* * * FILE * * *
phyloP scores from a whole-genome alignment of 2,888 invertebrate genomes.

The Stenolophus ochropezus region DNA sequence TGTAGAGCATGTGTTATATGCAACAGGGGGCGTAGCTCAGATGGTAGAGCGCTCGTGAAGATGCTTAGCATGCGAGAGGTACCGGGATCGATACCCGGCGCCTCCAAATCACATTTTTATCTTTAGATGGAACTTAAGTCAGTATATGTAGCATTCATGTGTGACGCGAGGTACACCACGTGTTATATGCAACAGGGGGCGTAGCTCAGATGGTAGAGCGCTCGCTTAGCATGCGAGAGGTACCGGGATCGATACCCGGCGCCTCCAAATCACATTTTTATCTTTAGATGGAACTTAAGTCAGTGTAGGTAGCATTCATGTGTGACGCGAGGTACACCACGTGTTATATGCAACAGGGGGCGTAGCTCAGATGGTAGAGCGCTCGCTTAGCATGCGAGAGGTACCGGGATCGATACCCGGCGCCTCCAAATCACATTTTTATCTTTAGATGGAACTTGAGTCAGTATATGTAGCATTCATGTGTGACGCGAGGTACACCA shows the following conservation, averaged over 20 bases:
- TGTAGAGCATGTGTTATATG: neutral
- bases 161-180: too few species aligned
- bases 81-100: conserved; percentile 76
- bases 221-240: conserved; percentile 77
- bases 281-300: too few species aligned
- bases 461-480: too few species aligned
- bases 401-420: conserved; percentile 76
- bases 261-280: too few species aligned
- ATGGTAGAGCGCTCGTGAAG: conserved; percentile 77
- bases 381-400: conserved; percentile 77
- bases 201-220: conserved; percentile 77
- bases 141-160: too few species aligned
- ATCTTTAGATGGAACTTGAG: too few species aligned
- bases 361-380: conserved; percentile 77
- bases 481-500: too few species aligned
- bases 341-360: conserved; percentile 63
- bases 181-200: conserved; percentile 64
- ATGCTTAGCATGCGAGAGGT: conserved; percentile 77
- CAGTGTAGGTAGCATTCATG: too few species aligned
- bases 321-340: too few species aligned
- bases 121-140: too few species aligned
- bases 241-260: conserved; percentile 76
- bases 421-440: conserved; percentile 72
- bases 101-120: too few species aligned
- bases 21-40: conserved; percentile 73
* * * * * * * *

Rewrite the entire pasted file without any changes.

phyloP scores from a whole-genome alignment of 2,888 invertebrate genomes.

The Stenolophus ochropezus region DNA sequence TGTAGAGCATGTGTTATATGCAACAGGGGGCGTAGCTCAGATGGTAGAGCGCTCGTGAAGATGCTTAGCATGCGAGAGGTACCGGGATCGATACCCGGCGCCTCCAAATCACATTTTTATCTTTAGATGGAACTTAAGTCAGTATATGTAGCATTCATGTGTGACGCGAGGTACACCACGTGTTATATGCAACAGGGGGCGTAGCTCAGATGGTAGAGCGCTCGCTTAGCATGCGAGAGGTACCGGGATCGATACCCGGCGCCTCCAAATCACATTTTTATCTTTAGATGGAACTTAAGTCAGTGTAGGTAGCATTCATGTGTGACGCGAGGTACACCACGTGTTATATGCAACAGGGGGCGTAGCTCAGATGGTAGAGCGCTCGCTTAGCATGCGAGAGGTACCGGGATCGATACCCGGCGCCTCCAAATCACATTTTTATCTTTAGATGGAACTTGAGTCAGTATATGTAGCATTCATGTGTGACGCGAGGTACACCA shows the following conservation, averaged over 20 bases:
- TGTAGAGCATGTGTTATATG: neutral
- bases 161-180: too few species aligned
- bases 81-100: conserved; percentile 76
- bases 221-240: conserved; percentile 77
- bases 281-300: too few species aligned
- bases 461-480: too few species aligned
- bases 401-420: conserved; percentile 76
- bases 261-280: too few species aligned
- ATGGTAGAGCGCTCGTGAAG: conserved; percentile 77
- bases 381-400: conserved; percentile 77
- bases 201-220: conserved; percentile 77
- bases 141-160: too few species aligned
- ATCTTTAGATGGAACTTGAG: too few species aligned
- bases 361-380: conserved; percentile 77
- bases 481-500: too few species aligned
- bases 341-360: conserved; percentile 63
- bases 181-200: conserved; percentile 64
- ATGCTTAGCATGCGAGAGGT: conserved; percentile 77
- CAGTGTAGGTAGCATTCATG: too few species aligned
- bases 321-340: too few species aligned
- bases 121-140: too few species aligned
- bases 241-260: conserved; percentile 76
- bases 421-440: conserved; percentile 72
- bases 101-120: too few species aligned
- bases 21-40: conserved; percentile 73